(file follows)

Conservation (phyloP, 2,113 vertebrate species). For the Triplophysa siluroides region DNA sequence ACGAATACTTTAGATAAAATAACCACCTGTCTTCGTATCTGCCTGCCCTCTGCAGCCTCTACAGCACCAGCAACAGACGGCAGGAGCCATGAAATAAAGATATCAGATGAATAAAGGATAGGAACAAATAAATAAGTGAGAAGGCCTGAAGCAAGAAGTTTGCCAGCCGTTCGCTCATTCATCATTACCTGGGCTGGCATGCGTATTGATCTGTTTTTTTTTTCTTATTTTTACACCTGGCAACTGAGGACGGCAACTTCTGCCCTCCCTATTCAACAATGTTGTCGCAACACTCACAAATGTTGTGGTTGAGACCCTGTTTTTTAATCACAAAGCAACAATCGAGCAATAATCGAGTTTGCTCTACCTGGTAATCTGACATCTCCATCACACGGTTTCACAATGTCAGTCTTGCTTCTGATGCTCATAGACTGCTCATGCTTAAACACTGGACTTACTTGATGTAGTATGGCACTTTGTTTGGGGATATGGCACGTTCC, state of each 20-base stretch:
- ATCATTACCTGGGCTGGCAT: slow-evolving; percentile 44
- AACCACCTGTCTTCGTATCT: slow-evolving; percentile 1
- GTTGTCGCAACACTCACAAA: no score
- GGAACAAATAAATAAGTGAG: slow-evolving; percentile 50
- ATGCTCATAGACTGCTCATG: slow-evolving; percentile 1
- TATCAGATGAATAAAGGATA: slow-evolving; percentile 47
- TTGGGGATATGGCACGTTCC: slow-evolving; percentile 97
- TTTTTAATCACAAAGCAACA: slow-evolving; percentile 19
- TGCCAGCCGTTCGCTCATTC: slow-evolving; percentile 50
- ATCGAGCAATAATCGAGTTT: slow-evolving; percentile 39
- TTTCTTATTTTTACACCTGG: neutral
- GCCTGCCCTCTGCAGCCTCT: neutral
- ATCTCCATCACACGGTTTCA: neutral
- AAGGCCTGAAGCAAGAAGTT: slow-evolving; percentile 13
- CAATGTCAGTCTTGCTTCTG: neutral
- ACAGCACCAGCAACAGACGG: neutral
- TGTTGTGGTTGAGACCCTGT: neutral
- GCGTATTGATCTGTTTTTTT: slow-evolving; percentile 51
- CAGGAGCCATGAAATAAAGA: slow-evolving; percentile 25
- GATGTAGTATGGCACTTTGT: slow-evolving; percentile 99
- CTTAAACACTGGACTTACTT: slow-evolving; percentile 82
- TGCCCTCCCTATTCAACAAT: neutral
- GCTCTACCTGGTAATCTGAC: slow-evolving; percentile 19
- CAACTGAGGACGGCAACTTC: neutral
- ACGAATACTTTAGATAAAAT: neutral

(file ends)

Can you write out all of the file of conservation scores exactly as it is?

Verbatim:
Conservation (phyloP, 2,113 vertebrate species). For the Triplophysa siluroides region DNA sequence ACGAATACTTTAGATAAAATAACCACCTGTCTTCGTATCTGCCTGCCCTCTGCAGCCTCTACAGCACCAGCAACAGACGGCAGGAGCCATGAAATAAAGATATCAGATGAATAAAGGATAGGAACAAATAAATAAGTGAGAAGGCCTGAAGCAAGAAGTTTGCCAGCCGTTCGCTCATTCATCATTACCTGGGCTGGCATGCGTATTGATCTGTTTTTTTTTTCTTATTTTTACACCTGGCAACTGAGGACGGCAACTTCTGCCCTCCCTATTCAACAATGTTGTCGCAACACTCACAAATGTTGTGGTTGAGACCCTGTTTTTTAATCACAAAGCAACAATCGAGCAATAATCGAGTTTGCTCTACCTGGTAATCTGACATCTCCATCACACGGTTTCACAATGTCAGTCTTGCTTCTGATGCTCATAGACTGCTCATGCTTAAACACTGGACTTACTTGATGTAGTATGGCACTTTGTTTGGGGATATGGCACGTTCC, state of each 20-base stretch:
- ATCATTACCTGGGCTGGCAT: slow-evolving; percentile 44
- AACCACCTGTCTTCGTATCT: slow-evolving; percentile 1
- GTTGTCGCAACACTCACAAA: no score
- GGAACAAATAAATAAGTGAG: slow-evolving; percentile 50
- ATGCTCATAGACTGCTCATG: slow-evolving; percentile 1
- TATCAGATGAATAAAGGATA: slow-evolving; percentile 47
- TTGGGGATATGGCACGTTCC: slow-evolving; percentile 97
- TTTTTAATCACAAAGCAACA: slow-evolving; percentile 19
- TGCCAGCCGTTCGCTCATTC: slow-evolving; percentile 50
- ATCGAGCAATAATCGAGTTT: slow-evolving; percentile 39
- TTTCTTATTTTTACACCTGG: neutral
- GCCTGCCCTCTGCAGCCTCT: neutral
- ATCTCCATCACACGGTTTCA: neutral
- AAGGCCTGAAGCAAGAAGTT: slow-evolving; percentile 13
- CAATGTCAGTCTTGCTTCTG: neutral
- ACAGCACCAGCAACAGACGG: neutral
- TGTTGTGGTTGAGACCCTGT: neutral
- GCGTATTGATCTGTTTTTTT: slow-evolving; percentile 51
- CAGGAGCCATGAAATAAAGA: slow-evolving; percentile 25
- GATGTAGTATGGCACTTTGT: slow-evolving; percentile 99
- CTTAAACACTGGACTTACTT: slow-evolving; percentile 82
- TGCCCTCCCTATTCAACAAT: neutral
- GCTCTACCTGGTAATCTGAC: slow-evolving; percentile 19
- CAACTGAGGACGGCAACTTC: neutral
- ACGAATACTTTAGATAAAAT: neutral